Distance (there & back): 75.8 miles. Elevation: 4652 ft
We arranged to meet at Kings Hill. I took a backpack to carry some trousers, proper shoes, extra jersey (it was cold), camera, lights, lock, etc. I wasn’t sure what bike-parking facilities would be available when we got there so I decided to take a cable, a huge padlock and my D-lock. Once I had put all that lot in the backpack, it weighed a ton! I considered leaving the D-lock behind, but in the end I took everything.
I set off at 10:40. It was about 5°C with a cold NW headwind. Just a couple of miles into the ride I found myself struggling with the weight of the backpack. Going up hills is going to be slow, I thought to myself. By the time I met Ian, I was feeling an unfamiliar ache on the outsides of my lower back. About twenty minutes into our ride, just before the long slow climb of Wrotham Hill I decided that I’d be better off if I got some of the weight out of the backpack and onto the bike, so we pulled over and I experimented with various ways of having the locks attached to the bike. The cable wrapped nicely round the bars, but the D-lock could only be hooked loosely around the headtube. It rattled about a bit but couldn’t really fall off or anything. As soon as we set off again, it felt great, like a huge weight had been lifted from my shoulders (!). Of course I was still pushing all that weight up the hills but now it wasn’t giving me back-ache.
We made good progress to London through Sidcup and Woolwich. The route even went through Marion Park (where the movie Blow Up was filmed). We reached the Emirates Air Line in a couple of hours. Bikes go free on this amazing cable-car across the Thames. It was the first time I had experienced it. I was surprised at the rate of incline as it climbed 300 feet above the city. Strava shows the gradient as well over 40%.
Once we had ‘landed’ on the north side of the river, it was then just a 4.5-mile flat ride to the VeloPark. We were able to easily find a place to park our bikes, and secured them using all the locking devices we had between us. Inside the venue, we found our seats; they were right behind the wall of the track. Although a bit cramped, these were among the best seats in the house – as close to the track as you could get and just before the bend after the finish line. What’s more, we could easily escape for coffees, etc as there was nothing to our right save the camera operator.This was the first time I had been to a track event since about 1974, when I saw the Skol 6-day series at Wembley Arena. So I was a bit rusty. We soon worked out some of the rules of the various events. We first saw the Women’s Sprint semis and finals. More exciting was the final points race of the Women’s Omnium, won in commanding style by the diminutive figure of Laura Trott. She had done most of the hard work in this event over previous days and was already well ahead, points-wise, before the race started.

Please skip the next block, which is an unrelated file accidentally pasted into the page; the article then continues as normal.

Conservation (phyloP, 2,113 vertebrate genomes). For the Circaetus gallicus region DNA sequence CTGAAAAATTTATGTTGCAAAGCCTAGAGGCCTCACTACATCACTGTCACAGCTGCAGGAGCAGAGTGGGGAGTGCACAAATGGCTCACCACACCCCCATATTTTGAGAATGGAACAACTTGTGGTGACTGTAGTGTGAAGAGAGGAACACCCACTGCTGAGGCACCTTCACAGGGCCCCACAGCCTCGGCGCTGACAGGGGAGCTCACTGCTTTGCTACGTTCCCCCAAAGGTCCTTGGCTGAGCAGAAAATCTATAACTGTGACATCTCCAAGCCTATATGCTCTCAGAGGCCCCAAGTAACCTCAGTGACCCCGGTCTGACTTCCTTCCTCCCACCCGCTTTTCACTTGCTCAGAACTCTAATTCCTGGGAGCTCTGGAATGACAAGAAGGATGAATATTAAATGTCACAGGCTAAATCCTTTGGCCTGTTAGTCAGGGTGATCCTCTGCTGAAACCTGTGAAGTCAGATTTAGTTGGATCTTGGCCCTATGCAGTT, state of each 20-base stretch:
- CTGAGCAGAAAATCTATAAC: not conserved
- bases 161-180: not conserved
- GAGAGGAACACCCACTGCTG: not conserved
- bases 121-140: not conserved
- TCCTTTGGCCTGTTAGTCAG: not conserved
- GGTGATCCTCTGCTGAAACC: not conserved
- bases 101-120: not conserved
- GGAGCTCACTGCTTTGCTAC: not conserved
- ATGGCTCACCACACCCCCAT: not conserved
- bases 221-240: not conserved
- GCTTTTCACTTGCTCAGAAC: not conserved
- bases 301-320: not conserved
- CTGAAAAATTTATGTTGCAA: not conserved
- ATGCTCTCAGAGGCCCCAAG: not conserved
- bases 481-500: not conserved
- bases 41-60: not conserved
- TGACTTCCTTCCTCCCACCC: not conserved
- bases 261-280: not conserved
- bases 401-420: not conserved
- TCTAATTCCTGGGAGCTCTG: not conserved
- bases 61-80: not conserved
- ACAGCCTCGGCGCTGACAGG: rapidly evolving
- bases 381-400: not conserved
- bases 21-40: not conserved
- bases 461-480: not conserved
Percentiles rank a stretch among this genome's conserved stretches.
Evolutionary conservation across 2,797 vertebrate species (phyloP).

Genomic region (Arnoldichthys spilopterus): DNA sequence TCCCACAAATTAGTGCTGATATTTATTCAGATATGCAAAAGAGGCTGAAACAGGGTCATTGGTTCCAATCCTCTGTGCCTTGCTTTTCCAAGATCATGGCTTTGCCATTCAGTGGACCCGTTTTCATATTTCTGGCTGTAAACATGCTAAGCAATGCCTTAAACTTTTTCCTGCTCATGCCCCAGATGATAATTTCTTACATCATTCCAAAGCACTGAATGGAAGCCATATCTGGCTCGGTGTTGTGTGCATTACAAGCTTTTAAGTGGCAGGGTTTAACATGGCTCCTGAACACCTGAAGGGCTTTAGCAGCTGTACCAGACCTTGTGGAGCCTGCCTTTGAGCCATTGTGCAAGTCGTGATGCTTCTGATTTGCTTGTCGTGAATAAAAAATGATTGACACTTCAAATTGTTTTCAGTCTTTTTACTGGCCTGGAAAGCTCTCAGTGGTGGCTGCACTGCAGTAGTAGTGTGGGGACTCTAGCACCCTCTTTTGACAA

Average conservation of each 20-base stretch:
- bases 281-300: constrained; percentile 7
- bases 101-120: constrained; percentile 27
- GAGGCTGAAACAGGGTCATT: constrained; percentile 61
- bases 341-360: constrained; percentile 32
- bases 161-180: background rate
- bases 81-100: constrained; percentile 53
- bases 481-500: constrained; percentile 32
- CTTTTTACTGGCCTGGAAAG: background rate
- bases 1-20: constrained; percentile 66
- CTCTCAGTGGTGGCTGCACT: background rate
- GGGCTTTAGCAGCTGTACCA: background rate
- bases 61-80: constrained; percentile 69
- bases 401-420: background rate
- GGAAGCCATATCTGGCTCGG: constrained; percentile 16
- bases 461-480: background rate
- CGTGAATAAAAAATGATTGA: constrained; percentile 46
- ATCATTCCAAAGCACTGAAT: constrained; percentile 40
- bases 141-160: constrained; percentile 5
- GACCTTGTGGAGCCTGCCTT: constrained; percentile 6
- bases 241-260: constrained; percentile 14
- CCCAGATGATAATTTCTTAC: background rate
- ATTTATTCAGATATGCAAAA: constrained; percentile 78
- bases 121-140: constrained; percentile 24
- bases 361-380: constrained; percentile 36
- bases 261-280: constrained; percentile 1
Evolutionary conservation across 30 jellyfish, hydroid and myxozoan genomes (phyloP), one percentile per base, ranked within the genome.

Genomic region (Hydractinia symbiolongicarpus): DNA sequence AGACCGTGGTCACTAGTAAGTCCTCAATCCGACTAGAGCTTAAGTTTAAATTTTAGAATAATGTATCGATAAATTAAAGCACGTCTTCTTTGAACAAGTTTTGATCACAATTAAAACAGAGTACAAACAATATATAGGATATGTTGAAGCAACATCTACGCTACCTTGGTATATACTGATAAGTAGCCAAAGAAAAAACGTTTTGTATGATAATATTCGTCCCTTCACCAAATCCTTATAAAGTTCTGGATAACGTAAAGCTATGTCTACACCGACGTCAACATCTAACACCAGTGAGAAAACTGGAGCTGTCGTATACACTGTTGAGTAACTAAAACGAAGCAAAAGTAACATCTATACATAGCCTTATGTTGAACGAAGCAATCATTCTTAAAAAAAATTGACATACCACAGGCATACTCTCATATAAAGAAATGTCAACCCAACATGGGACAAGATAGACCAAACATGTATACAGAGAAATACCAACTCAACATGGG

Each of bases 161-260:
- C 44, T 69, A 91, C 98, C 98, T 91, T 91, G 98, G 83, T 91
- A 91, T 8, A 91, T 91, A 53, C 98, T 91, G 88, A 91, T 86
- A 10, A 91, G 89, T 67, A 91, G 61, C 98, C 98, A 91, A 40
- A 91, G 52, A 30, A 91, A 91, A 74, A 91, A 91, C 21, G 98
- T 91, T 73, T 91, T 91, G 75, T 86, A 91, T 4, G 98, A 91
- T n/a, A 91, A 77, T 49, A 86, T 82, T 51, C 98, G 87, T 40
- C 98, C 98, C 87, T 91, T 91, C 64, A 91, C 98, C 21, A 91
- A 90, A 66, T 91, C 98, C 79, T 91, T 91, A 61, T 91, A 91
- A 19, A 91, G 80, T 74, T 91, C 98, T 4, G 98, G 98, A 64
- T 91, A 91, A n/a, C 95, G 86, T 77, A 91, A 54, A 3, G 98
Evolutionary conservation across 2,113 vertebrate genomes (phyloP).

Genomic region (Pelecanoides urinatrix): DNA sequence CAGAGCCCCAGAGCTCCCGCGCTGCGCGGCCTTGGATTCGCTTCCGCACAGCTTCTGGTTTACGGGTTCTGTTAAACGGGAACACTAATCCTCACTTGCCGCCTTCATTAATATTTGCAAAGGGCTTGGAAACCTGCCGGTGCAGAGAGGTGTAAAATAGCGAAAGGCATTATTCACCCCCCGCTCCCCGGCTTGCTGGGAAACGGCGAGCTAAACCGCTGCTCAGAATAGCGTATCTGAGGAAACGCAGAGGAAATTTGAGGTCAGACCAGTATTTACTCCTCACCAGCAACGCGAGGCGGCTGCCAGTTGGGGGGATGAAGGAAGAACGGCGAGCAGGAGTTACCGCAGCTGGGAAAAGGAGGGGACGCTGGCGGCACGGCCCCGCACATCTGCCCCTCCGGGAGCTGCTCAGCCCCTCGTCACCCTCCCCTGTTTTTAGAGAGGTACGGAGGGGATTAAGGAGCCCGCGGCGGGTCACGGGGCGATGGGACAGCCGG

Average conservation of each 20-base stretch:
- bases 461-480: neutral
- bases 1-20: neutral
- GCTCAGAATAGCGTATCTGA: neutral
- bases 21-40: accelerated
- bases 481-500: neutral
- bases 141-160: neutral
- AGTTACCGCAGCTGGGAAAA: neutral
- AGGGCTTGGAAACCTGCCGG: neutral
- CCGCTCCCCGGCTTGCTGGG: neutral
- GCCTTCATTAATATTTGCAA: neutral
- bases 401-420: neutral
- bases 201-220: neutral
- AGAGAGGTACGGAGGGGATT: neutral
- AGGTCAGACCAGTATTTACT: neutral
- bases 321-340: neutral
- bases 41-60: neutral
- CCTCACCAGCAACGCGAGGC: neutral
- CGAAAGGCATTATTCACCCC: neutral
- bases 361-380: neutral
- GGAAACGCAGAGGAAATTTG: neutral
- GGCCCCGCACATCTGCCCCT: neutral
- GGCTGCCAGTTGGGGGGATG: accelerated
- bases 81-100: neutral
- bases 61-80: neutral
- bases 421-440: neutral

To be honest, most of the other races are a bit of a blur to me now because they were eclipsed by the amazing event that was the Men’s Madison. Consisting of 16 pairs of riders from different countries, Great Britain was represented by Bradley Wiggins and Mark Cavendish.
It took Ian and myself quite a few laps to work out what the hell was going on in this event. In fact I wish I could go back and watch it all over again knowing what I now know. Sometime early in the race, while me and Ian were still trying to fathom it out, the French, Swiss and Columbian pairs had gained a lap over the rest. So the remainder of the race was spent willing our team to regain the lap. They put in attack after attack, but kept getting hauled back. Eventually they broke away with the help of the Spanish riders. It took 17 laps for them to get their lap back. The atmosphere in the velodrome was electric and the crowd went wild when they reached the back of the pack. They were ahead on points and were looking quite safe at that point. But then Cavendish hit the boards almost right in front of us. It could have been disastrous but he was back on his bike within seconds and they went on to win the event eleven laps later. It was such an amazing race – it couldn’t have been scripted any better. What a great way for Wiggo to finish his last World Championships!
We didn’t hang around until the bitter end, but left after the main presentations. Out into the cold night air, we spent a good ten minutes getting out of our ‘civvies’ and fitting everything back to our bikes, etc before we set off. But only as far as Stratford International station where we grabbed cheese and ham toasties and a cup of coffee. Now we were ready for the homeward journey. The wind was with us now and the cold didn’t really get to us. In under an hour we had left the city behind and were out into the unlit countryside. I became aware of the difference in air quality as we escaped the London air. It smelled fresher. (I have never noticed this on a bike before but I do often notice this when getting a train back from London.) The seemingly never-ending (but in fact 5.6 miles) gradual climb past Brands Hatch to the top of Wrotham Hill started to take its toll, but we were rewarded by the subsequent 2.3-mile descent, over which I averaged 28.5 mph and managed to get a PR (by one second) on one section of it with an average of 32.6 mph for that section. Maybe Wiggo and Cav had inspired me!
At Kings Hill, Ian and I went our separate ways. I got home twenty minutes later feeling pretty OK considering the 75+ miles with all that weight! The first thing I did when I got in was to weigh the backpack; it tipped the scales at 5.4kg, or to put it another way, not much less than the minimum weight of the bikes I’d seen riding round the track this afternoon!
Thanks Ian for a really great day!